Spanish Prime Minister Mariano Rajoy said on Wednesday his government had filed an appeal with the Constitutional Court in a bid to block an independence drive by Catalonia region’s local assembly and preserve Spanish national unity.
Catalonia’s regional parliament passed a resolution on Monday calling for secession from Spain, with the aim of forming a Catalan republic within 18 months and starting to set up state institutions, such as a tax office.
“It’s not just a reaction to a motion passed in parliament, this is about defending a whole country,” Rajoy told a news conference after a cabinet meeting, adding the northeastern region would not be allowed to split from Spain.
“This is a blatant disregard for the state’s institutions. They are trying to do away with democracy. I will not allow it,” he said.
The row over Catalonia has escalated dramatically with weeks to go to a national election in December, dominating political campaigns as parties such as Rajoy’s centre-right People’s Party (PP) call for Spanish unity.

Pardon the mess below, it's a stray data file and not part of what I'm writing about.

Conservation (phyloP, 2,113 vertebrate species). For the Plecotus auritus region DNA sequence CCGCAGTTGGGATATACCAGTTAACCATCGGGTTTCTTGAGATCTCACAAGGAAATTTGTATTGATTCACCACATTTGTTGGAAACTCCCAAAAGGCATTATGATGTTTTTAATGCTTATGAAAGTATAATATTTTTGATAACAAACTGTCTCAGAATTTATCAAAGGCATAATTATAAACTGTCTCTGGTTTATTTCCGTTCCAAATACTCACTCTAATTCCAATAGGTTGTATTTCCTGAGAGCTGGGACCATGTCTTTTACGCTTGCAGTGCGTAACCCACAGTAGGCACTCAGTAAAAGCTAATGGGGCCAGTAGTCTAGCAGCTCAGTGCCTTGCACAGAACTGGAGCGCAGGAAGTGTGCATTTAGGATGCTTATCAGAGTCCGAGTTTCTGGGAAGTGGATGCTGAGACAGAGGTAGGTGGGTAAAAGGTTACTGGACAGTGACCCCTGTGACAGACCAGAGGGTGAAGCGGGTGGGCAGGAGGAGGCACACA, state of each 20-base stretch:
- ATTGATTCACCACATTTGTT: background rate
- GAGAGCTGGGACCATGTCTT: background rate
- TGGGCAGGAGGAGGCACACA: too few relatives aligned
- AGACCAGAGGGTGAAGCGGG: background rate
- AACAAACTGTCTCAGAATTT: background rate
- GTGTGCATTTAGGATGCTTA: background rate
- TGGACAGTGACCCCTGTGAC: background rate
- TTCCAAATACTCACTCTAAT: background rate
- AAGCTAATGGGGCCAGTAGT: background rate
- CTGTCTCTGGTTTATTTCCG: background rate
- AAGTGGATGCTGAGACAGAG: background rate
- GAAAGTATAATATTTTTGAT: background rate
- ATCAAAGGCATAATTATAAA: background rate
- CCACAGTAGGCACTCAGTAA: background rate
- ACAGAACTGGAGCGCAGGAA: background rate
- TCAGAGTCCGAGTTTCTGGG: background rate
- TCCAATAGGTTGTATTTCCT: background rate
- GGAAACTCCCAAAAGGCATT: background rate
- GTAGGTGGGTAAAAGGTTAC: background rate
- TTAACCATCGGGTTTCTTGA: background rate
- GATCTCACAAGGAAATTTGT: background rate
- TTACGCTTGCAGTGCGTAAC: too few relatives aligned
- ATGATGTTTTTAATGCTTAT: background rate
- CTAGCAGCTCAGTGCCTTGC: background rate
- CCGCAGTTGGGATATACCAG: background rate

Spain’s Constitution does not allow any region to break away and if the court agrees to process the central government’s appeal later on Wednesday the Catalan assembly’s resolution will be suspended for several months.
If Catalan leaders continue to press ahead with the independence bid under those circumstances, it could further drive up tensions between Barcelona and Madrid since Rajoy vowed to take more steps if needed against local representatives.
Parties favouring a split from Spain won a majority of seats in the Catalan parliament in September, though they fell short of half the vote.
Acting regional head Artur Mas, who ran the Catalan government during years of economic crisis that saw the independence movement swell, is fighting for political survival, amid leadership squabbles in the pro-secession camp.
Mas lost a Catalan assembly vote on Tuesday to be reinstated as regional president, though further rounds of voting will be held.